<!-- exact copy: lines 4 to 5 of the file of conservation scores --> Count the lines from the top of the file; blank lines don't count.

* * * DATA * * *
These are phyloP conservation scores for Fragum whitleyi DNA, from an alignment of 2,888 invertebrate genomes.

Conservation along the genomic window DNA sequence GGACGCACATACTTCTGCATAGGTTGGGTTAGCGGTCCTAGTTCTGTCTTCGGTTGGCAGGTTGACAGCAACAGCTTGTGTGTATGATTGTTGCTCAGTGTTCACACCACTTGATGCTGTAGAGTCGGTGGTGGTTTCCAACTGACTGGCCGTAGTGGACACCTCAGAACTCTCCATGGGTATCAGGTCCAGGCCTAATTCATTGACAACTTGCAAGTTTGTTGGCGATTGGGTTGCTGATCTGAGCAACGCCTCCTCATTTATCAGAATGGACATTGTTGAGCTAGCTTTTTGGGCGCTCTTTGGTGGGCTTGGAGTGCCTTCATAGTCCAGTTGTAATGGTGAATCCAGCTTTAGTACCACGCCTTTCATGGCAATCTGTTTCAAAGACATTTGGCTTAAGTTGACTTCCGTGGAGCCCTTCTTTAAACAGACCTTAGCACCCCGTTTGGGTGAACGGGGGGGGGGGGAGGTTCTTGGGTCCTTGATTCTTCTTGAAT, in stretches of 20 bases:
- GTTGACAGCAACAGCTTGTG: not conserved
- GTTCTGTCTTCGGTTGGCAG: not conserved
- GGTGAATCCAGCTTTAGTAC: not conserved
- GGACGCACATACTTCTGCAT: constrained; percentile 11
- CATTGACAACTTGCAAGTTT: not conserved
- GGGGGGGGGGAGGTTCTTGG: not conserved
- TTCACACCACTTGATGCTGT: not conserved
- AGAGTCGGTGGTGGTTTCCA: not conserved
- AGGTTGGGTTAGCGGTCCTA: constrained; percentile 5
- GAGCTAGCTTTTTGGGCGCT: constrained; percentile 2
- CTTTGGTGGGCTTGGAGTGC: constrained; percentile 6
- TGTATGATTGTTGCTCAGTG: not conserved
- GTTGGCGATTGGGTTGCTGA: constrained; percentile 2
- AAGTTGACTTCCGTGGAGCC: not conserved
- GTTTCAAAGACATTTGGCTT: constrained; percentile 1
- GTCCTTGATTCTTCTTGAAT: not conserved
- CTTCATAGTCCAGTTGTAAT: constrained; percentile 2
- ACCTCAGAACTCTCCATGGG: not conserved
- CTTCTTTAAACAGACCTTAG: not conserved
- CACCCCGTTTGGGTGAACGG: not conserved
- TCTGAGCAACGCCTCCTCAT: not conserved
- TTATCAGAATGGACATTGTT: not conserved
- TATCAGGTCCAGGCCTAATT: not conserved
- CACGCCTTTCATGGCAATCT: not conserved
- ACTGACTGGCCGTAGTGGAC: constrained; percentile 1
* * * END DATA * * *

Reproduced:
- GTTCTGTCTTCGGTTGGCAG: not conserved
- GGTGAATCCAGCTTTAGTAC: not conserved